On the same day as the latest sobering report from the IPCC made headlines around the world – with clear directives on the need to cut emissions dramatically this decade – Stand.earth released new data showing that RBC’s financing of fossil fuel expansion projects increased by alomst half last year.

RBC seeks to project an image as a positive actor on climate, but its funding practices continue to show the opposite is true. Nearly every report on climate from the IEA to the UN identifies the fact that any further expansion of fossil fuel infrastructure is incompatible with a safe, habitable climate.

The report was covered by the Financial Post:

Stand.earth says the bank’s US$10.8 billion in funding last year to expansion projects and companies working to increase oil and gas production represents a 45 per cent rise from 2021, and that it goes against both the conclusions of the latest UN climate report and RBC’s own climate commitments.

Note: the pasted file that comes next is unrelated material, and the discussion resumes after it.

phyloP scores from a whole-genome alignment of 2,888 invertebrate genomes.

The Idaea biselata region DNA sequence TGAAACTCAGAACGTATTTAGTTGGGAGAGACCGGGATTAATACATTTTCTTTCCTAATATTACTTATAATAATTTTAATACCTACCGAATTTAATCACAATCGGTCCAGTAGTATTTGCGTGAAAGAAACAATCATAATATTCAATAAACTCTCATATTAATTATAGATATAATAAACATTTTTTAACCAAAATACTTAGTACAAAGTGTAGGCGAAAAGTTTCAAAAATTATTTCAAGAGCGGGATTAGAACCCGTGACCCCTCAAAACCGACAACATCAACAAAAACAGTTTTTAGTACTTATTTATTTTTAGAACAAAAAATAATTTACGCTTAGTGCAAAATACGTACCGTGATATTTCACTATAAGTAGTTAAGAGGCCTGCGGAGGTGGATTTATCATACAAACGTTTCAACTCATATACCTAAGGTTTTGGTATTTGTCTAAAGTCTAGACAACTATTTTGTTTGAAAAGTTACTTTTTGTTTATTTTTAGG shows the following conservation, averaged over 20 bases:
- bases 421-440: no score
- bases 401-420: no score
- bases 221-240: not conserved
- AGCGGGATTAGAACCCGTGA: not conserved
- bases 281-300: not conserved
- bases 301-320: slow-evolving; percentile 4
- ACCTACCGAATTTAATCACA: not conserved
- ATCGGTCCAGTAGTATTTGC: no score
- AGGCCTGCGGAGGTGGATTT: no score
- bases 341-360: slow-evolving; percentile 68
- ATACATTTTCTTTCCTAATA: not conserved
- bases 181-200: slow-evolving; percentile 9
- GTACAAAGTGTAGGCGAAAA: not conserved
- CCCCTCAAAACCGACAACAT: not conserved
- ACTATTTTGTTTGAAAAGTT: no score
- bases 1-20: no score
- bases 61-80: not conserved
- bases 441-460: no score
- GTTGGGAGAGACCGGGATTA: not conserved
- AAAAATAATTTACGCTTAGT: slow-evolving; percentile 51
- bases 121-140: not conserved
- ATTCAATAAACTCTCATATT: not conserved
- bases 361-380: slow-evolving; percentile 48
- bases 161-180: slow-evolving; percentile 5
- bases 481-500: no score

RBC has committed to reaching net zero financed emissions by 2050, and has set interim targets for 2030, but Richard Brooks at Stand.earth says the bank’s funding actions run counter to those commitments.

“It should be a trend downward, but we’re seeing the opposite happening,” said Brooks, climate finance director at the group.

The latest UN report from the Intergovernmental Panel on Climate Change also urged increased funding to climate solutions, which he said RBC is also falling short on.

The bank has committed to providing $500 billion in sustainable finance by 2025, with about $85 billion issued last year, but Brooks said the bank is still putting about $99 towards fossil fuels for every $1 they put into renewables.

Read the full story at the Financial Post.